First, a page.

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The Right to Offend

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posted on Nov, 14 2015 @ 03:48 PM
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Orwell was right as always—“if liberty means anything at all, it means the right to tell people what they do not want to hear”. Freedom in any society is ultimately the freedom for those who think and express themselves differently. Sadly no one wants to hear or even support this notion. Historically, however, wherever freedom of speech was denied, inevitably, so too was culture, so too was rights, and so too was life.

The prevailing argument against this freedom—if you could call it an argument—is that it creates a loophole that panders to the bigoted people to say what they want, no matter who it offends, insults or belittles. Small and insignificant price to pay for something so priceless, in my opinion, which I base purely on the notion that freedom of speech and taking offense to speech, has not injured, maimed or killed anyone in the history the world.

The last time I was really offended by any expression was at my first reading of De Sade’s 120 Days of Sodom. Due to an overly vivid and uncontrolled imagination, a book about the most sordid of sadisms was bound to arouse the most sordid of imagery in my mind, and indeed it did. I was disgusted by the offensive material, and of course, as seemed natural at the time, I blamed the work for this oppression. But it wasn’t until I looked around the room and realized the reality beyond my feelings that I began to change my tune. Here I was completely alone and in the comfort of an easy chair, yet I had laid the blame of my disgust on an inanimate book written by a long-deceased 18th-century Frenchman, or in other words, on anything but myself. Defiantly I threw the book in the trash. In retrospect, the biology and physics behind my taking offense did not match up to my emotionally-inspired interpretation of it. Since then, and through my own insensitivity training, I have grown a little harder and colder in my dictatorship over my own faculties, and I have reread 120 Days of Sodom since that time. Now the little book sits proud on my bookshelf, not as something I might ever pick up when I have a hankering for sadism, but as notch on the belt, reminding me of my own power over expression.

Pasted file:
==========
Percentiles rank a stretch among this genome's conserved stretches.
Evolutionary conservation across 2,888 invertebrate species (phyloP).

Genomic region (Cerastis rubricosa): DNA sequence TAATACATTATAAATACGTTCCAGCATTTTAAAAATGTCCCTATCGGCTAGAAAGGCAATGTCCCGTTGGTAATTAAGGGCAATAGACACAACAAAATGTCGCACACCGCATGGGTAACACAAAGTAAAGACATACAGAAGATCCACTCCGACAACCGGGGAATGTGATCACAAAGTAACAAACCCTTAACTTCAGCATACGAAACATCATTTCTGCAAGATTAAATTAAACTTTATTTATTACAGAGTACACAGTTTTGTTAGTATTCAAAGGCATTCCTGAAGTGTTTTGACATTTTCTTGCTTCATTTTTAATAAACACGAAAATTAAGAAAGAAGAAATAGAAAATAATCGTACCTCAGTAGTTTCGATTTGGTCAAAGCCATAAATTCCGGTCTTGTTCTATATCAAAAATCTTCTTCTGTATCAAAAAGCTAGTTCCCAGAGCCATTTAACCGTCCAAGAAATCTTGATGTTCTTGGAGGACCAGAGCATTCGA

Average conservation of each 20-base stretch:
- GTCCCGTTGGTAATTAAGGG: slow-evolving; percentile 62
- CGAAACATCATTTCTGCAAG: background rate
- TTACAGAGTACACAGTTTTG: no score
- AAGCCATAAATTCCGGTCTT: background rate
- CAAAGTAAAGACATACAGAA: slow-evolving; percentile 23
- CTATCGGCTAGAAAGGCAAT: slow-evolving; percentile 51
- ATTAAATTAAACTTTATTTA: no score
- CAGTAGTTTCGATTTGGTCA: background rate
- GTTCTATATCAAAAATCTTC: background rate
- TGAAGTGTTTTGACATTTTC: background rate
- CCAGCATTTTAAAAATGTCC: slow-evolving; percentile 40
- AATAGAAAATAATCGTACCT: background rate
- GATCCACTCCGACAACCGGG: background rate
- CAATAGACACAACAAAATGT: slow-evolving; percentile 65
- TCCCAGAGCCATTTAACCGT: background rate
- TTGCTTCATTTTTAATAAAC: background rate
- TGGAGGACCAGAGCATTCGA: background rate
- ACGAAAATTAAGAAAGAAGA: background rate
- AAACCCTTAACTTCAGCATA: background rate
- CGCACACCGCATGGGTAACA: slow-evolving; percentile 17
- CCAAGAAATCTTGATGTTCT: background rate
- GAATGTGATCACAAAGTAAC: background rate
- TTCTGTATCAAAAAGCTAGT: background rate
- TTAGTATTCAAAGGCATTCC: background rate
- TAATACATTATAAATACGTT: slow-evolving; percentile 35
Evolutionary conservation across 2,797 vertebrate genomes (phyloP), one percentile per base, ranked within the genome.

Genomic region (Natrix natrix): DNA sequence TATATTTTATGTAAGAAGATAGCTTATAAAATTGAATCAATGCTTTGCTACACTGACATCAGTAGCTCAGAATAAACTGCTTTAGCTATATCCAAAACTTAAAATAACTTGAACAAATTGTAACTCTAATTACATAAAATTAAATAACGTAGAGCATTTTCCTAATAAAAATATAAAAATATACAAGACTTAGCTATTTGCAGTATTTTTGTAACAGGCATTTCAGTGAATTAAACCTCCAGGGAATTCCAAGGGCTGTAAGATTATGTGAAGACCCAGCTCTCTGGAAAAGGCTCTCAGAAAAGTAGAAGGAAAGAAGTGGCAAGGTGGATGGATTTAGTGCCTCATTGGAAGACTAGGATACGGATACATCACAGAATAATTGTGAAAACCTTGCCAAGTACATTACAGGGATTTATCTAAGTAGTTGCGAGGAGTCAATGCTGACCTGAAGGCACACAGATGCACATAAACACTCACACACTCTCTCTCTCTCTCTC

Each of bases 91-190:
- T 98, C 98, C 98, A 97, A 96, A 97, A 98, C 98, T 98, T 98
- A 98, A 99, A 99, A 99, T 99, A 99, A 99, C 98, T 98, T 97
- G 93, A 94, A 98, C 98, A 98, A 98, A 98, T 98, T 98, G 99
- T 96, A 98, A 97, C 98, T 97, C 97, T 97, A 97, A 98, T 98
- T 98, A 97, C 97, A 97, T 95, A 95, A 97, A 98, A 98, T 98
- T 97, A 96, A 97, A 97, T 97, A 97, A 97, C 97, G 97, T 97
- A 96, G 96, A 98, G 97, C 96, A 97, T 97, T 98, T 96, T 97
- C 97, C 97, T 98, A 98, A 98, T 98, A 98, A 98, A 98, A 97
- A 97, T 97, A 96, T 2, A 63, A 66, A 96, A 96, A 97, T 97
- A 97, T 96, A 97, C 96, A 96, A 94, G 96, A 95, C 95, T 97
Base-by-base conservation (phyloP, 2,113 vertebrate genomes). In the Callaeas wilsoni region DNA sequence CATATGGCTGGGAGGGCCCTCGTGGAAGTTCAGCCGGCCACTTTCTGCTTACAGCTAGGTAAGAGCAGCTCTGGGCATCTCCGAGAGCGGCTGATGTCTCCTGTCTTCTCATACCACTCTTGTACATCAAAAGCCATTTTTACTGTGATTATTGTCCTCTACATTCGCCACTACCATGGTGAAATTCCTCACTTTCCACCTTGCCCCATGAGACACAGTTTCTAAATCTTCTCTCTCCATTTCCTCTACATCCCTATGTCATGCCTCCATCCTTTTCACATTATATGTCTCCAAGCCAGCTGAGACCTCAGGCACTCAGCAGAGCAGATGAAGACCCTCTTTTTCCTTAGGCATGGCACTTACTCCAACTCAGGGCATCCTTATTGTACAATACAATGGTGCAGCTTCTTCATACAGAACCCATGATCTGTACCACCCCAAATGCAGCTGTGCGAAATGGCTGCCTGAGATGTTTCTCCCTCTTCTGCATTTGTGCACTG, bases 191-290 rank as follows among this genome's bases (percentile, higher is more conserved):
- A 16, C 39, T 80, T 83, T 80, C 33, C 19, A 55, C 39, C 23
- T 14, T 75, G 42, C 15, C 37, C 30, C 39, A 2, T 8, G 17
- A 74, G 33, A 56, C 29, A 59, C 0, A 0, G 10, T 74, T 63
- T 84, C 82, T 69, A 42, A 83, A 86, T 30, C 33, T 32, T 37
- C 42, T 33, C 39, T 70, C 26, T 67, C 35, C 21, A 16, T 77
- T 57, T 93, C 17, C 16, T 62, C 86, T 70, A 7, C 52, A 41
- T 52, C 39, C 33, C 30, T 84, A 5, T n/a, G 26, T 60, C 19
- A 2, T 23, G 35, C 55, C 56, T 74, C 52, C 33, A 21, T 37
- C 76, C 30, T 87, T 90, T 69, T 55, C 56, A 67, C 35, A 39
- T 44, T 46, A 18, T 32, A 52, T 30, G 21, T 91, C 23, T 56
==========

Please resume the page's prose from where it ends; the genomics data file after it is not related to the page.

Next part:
Every individual has been offended by someone else’s expression at some point in their lives. Name calling, curse words towards our mothers, racial epithets, and many threats have been uttered by even complete strangers, and often or not, fighting words turn into fighting people. But luckily for us, the very state of being offended has never caused harm to any human being since the beginning of time and space, and any human can go about her day as if nothing has happened, because essentially, very little has.

Unless someone is willing to evoke some sort of action at a distance, those who are offended by free speech are the perpetrators of their own pain. Even the most derogatory of insults cannot fly through the air impaling its victims. That old adage “the pen is mightier than the sword” is absurd when practiced literally. Anyone who has brought a pen to a sword fight will be left the only one bleeding.

However, there are more superstitious types who dwell upon, brood over and overthink the offensive speech and their relationship to it, and in their self-inflicted anxiety generate a series of fantasies wherein the expression morphs into a weapon of sorts, necessarily causing irreparable harm to the abstract people the offended party imagines are its victims.

Of course, if we were to examine the physical and emotional damage caused by offensive speech, offensive words and offensive expression in general, we would fail to find any causal connection between the offensive material and the offended party. In fact, the notion that offensive expression has any ill-effect on a living being is wholly unwarranted and without merit. One needs only to hear offensive speech in a language he doesn’t understand to realize it isn’t the expression itself that does him harm—for if the words truly were capable of causing damage they’d cause damage no matter the language and no matter who comes across it—but it is his own understanding of the words and language in general (or lack thereof in most cases) that is the true culprit of his own offense. He has rather learned to be offended, and being unable to see through his own indoctrination to concrete world, takes his offense to be reason to act. To expect this kind of subjectivity to apply to all beings and all expression is a position only the irrational can support. The words are only offensive insofar as the offended party is offended by them, and speech can never be fundamentally, intrinsically, or objectively offensive. As of yet, language still proves herself to be the greatest and longest superstition.

[cont.]



+4 more 
posted on Nov, 14 2015 @ 03:48 PM